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Thanksgiving Food Drive raises spirits, donations

By Angela Ward award@news-journal.com
Nov. 19, 2012 at 10 p.m.

Volunteers showed up in droves Monday to help with the annual Thanksgiving Food Drive at Maude Cobb Convention and Activity Center.

"We've got a lot of people showing up to help, which warms my heart," said Betty Horaney, one of the organizers. "However, the amount of food we're receiving seems to be less than in previous years."

The food drive organizers sent approval letters to supply food boxes to more than 1,000 families who will be receiving a food box today. Only families who have already received letters telling them they are approved for a food box can pick one up.

"We've received lots of large donations from schools, churches and workplaces that have held donation drives," Horaney said. "Where we're down is individuals just dropping off a bag or two of food."

Volunteers, whether they make helping out at the food drive an annual tradition or were there for the first time, collecting and organizing the food said it was a rewarding experience.

"It's the time of year when everybody wants to do a little more for those who are struggling," said Craig Washington, a first-time volunteer.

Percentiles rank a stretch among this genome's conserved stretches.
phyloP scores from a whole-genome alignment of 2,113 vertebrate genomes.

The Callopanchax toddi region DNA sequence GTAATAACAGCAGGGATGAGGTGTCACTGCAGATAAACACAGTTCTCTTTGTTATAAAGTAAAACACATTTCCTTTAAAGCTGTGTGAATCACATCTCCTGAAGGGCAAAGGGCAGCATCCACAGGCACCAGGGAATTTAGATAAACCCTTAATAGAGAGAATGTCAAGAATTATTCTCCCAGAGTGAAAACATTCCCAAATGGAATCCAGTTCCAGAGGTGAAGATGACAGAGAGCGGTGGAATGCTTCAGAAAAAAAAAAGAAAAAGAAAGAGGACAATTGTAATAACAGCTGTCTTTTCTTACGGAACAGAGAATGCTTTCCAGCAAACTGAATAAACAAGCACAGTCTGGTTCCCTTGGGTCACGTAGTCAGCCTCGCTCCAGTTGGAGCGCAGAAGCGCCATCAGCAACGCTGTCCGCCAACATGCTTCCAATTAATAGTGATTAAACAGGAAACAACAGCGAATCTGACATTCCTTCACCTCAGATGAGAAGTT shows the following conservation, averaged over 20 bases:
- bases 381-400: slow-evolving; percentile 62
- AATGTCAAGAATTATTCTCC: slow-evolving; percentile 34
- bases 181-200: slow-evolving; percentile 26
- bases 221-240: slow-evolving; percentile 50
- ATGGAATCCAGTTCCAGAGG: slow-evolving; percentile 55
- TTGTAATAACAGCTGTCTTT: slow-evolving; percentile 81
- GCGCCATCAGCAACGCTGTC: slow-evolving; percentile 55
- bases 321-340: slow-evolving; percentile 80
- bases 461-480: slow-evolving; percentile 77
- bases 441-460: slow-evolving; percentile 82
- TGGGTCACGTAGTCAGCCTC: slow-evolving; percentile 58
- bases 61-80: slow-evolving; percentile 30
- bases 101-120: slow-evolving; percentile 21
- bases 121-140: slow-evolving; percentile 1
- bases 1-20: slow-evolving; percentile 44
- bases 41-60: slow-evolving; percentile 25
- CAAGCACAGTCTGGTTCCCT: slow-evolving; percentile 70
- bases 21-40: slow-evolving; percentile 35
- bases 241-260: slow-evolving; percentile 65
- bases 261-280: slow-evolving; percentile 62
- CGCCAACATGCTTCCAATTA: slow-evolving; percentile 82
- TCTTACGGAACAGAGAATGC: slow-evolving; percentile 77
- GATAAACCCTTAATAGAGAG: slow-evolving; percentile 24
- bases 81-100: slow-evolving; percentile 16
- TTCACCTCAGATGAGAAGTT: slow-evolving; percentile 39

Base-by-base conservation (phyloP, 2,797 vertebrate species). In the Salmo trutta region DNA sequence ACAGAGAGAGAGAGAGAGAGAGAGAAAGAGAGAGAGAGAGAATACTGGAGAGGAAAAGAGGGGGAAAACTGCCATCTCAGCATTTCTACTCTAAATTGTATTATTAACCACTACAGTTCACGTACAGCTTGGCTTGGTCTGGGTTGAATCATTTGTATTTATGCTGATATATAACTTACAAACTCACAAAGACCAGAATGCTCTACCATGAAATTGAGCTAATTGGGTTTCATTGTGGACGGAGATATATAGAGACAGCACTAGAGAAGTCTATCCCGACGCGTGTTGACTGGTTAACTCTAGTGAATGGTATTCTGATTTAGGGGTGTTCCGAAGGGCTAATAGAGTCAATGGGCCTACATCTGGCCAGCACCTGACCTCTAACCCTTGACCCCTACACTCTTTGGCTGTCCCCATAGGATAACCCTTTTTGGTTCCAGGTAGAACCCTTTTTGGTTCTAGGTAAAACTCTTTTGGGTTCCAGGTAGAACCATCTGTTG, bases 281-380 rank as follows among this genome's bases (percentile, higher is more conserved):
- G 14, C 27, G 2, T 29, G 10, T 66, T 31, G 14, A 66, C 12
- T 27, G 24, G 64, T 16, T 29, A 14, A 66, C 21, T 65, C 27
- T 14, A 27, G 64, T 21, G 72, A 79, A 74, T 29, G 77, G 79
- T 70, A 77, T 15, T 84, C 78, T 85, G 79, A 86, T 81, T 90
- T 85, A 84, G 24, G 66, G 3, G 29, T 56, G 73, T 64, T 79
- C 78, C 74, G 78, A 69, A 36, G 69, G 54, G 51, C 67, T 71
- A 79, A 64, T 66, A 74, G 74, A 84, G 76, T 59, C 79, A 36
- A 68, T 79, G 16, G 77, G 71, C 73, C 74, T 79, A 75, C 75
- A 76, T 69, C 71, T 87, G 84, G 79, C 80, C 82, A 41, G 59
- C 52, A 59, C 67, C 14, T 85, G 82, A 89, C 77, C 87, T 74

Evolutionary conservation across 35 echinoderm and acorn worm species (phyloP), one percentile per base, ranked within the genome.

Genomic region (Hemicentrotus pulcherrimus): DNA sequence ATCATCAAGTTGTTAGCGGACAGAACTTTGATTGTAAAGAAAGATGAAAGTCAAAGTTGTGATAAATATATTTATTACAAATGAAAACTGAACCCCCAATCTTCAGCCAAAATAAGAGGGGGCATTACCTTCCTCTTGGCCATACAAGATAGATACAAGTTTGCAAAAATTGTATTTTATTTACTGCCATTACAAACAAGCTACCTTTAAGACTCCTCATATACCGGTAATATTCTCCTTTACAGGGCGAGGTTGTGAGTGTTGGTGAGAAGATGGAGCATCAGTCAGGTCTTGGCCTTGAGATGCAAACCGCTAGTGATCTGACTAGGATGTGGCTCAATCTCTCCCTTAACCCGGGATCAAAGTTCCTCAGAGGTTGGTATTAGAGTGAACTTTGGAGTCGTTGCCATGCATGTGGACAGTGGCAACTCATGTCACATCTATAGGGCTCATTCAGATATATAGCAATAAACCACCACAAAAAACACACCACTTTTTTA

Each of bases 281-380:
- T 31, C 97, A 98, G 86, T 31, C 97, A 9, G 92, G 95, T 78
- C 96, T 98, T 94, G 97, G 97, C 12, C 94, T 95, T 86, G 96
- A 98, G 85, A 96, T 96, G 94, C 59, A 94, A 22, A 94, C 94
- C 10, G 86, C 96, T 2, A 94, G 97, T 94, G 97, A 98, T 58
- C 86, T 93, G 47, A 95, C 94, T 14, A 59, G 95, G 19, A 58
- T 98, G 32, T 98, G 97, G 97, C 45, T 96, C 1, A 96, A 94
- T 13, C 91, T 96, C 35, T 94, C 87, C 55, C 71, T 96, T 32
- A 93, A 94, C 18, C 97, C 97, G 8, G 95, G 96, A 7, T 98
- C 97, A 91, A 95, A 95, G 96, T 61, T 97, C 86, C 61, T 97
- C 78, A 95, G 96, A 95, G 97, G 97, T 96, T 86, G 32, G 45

"I'm surprised by how many people have shown up to help and glad that I'm part of this. I definitely hope to do this again next year," he said.

Trevor O'Connor, 14, was there as part of a Longview High School group. "A lot of my friends are here, so I'm really enjoying myself," he said. "We've been blessed and it's important that we help those who haven't been so fortunate."

The theme of sharing their blessings was one that donors and other volunteers echoed.

Beth Grant was dropping off cans she and her children had collected.

"This is a holiday tradition with our family," Grant said. "We've been blessed, and I want my kids to understand the importance of giving to others who don't have as much."

Another donor, Judy Hogberg, said she felt that participating in the food drive helped her grandchildren focus on the true meaning of Thanksgiving.

"I want them to understand that it's more important to give than to get," Hogberg said.

While the Thanksgiving Food Drive is not officially sponsored by the City of Longview, plenty of civic officials were on hand.

City Councilwoman Kasha Williams said that she was impressed by the volunteer turnout, especially the large number of teenagers.

"It's phenomenal that so many people want to be part of this," Williams said. "It really makes me proud of our community."

While food items will not be accepted today, monetary donations to help offset the cost of providing for items not donated will be accepted at Maude Cobb between noon and 3 p.m. today.



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